2. Building a new cart. The next thing the priests and diviners of the Philistines suggested was that they should make a new cart, and take two milk kine, on which there had come no yoke. Thus they were to take the Ark of the Lord home again. It was some gorgeous affair they had. The cart was only to carry the Ark, but along with the Ark they were to send jewels of gold, in a coffer, by the side of the Ark as a trespass offering.

We feel sure that the church is losing the simplicity of worship and service. More and more we are looking to fine structures, embellished and made beautiful to behold. Embellishment has nothing whatsoever to do with our approach to God. There is but one thing necessary to come to the Father, and that is, the Son. "No man cometh unto the Father, but by Me."

Would that we might get back to the simplicity of the Gospel, and spend our excess wealth on preaching Christ to the ends of the earth.

VII. THE HOMEWARD MARCH (1 Samuel 6:11-12 )

1. A sad combination. Think of it! There was the cart, something that had absolutely no affiliation with the Ark, for the Ark was made to be carried and not carted. There was the coffer, within which were placed the mice of gold, and the images of their emerods. There were the kine that drew the cart. There were the Philistines who were servants of Belial. You will all grant me that the combination was most unhallowed and almost uncanny.

We write with a tinge of sadness. Is it not so even today? We are tagging on or tying on to the worship of our God, many, many things that are altogether obnoxious to Him and wholly contrary to both His Person and His command.

We have plenty of men and women taking active part in the service of the Lord who are altogether unholy, and are even children of Belial.

If we marvel that God would permit the combination we set forth, in the days of the Philistines, should we not, the rather, marvel that God permits so many unhallowed affiliations in our own day?

2. A satisfied people. When at last the march was over and the Ark was delivered into the hands of Israel, the Philistines felt that they had gotten rid of a great and dark cloud that had hung over their land. God, at least, was gone and they thought that perhaps they would get along all right now with Him away.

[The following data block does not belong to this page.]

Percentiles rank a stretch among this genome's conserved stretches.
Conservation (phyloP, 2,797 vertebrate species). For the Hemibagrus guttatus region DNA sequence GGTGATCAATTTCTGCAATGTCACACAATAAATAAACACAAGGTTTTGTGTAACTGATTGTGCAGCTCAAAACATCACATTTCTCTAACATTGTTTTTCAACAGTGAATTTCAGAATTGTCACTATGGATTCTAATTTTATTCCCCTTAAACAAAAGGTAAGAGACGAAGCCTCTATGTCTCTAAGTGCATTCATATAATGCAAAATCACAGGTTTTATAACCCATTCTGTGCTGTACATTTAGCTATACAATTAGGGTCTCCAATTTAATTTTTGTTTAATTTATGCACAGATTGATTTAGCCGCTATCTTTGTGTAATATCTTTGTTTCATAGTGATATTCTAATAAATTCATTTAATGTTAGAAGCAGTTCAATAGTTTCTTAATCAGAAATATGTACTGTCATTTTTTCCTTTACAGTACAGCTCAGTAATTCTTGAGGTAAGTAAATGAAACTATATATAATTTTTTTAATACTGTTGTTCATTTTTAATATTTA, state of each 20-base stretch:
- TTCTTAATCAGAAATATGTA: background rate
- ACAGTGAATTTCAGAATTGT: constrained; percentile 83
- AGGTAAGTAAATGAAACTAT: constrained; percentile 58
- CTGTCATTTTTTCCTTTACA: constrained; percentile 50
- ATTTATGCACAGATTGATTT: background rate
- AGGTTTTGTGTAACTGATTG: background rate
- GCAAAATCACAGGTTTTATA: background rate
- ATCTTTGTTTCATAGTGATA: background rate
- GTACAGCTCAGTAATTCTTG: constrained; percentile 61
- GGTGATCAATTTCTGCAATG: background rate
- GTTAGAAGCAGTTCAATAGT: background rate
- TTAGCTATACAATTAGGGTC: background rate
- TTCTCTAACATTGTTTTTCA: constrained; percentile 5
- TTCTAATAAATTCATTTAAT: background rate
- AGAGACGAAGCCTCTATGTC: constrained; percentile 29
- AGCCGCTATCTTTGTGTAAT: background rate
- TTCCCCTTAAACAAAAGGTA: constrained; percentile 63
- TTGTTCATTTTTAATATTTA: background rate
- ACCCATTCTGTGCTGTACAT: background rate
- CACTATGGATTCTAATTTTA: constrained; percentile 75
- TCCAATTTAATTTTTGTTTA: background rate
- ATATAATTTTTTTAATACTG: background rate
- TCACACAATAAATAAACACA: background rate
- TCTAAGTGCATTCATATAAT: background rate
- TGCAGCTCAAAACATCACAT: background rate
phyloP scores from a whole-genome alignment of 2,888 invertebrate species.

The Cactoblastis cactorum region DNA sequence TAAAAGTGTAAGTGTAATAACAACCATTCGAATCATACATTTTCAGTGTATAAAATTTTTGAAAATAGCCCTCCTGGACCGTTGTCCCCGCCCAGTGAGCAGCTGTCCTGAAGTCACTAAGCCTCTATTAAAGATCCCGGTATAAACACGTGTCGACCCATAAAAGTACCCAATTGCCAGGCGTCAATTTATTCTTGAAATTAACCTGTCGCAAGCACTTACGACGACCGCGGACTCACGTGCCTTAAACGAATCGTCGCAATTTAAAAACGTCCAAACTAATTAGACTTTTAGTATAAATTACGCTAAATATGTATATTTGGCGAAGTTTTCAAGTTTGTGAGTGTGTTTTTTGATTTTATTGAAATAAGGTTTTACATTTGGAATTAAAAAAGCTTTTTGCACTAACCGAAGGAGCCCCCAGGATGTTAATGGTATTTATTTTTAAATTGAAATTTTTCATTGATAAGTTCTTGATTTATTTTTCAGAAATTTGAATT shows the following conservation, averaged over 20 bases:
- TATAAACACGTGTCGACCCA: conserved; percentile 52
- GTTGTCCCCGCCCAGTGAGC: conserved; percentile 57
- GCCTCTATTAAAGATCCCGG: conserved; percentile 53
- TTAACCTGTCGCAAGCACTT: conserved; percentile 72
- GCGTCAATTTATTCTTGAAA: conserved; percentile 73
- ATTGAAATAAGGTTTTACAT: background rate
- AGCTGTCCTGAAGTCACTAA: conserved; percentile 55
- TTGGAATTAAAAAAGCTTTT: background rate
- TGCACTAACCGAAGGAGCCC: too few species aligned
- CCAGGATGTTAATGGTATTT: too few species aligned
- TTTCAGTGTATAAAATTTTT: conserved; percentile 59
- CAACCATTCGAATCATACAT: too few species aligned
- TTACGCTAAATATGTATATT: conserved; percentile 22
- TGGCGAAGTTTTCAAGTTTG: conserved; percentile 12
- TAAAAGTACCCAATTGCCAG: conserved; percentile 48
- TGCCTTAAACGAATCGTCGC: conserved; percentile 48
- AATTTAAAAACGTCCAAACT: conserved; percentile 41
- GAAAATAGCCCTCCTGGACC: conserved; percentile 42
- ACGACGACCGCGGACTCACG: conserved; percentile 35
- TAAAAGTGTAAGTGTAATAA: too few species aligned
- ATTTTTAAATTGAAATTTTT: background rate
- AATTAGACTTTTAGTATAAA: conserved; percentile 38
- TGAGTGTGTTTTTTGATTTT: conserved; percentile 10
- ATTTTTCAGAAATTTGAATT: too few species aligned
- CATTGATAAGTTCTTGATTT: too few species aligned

Alas, alas, that such is the conception of many today.

The prodigal son wanted to get away from the father, from the environments of home life, and from the constraints of parenthood. Young people, themselves, too often want to break the ties that bind them to the church, to God, and to holy living. The spirit of the Philistines is still abroad in the land.


We are in India with idols all around us. Are the Hindus and the Philistines all the peoples who have their Dagons?

How many hours how many days years are wasted kneeling before some idol an idol who is not fit to tie the shoe latchet of the true and only King. Here is a pastor who is endeavoring to put his son through college. Unmindful of the spiritual life of his church, he strives assiduously to get his salary. But the Lord said, "Seek ye first the Kingdom of God." Business men cry, "My business! I must look out for my business!" A mother exclaims, "My girl go to Africa? I will not permit it!" Some fascinating personality comes on the scene. Down on their knees, in absolute thralldom, fall the people. Could anyone, they say, be more wonderful?

And all the while the Saviour stands patiently by, waiting for the scales to fall from blinded eyes. Yes, He lives in our hearts. Shall He have second place, or will you give Him the throne? Remember, He must be "Lord of all, or He is not Lord at all."

Bibliographical Information
Neighbour, Robert E. "Wells of Living Water Commentary on 1 Samuel 6". "Living Water". https://studylight.org/commentaries/eng/lwc/1-samuel-6.html.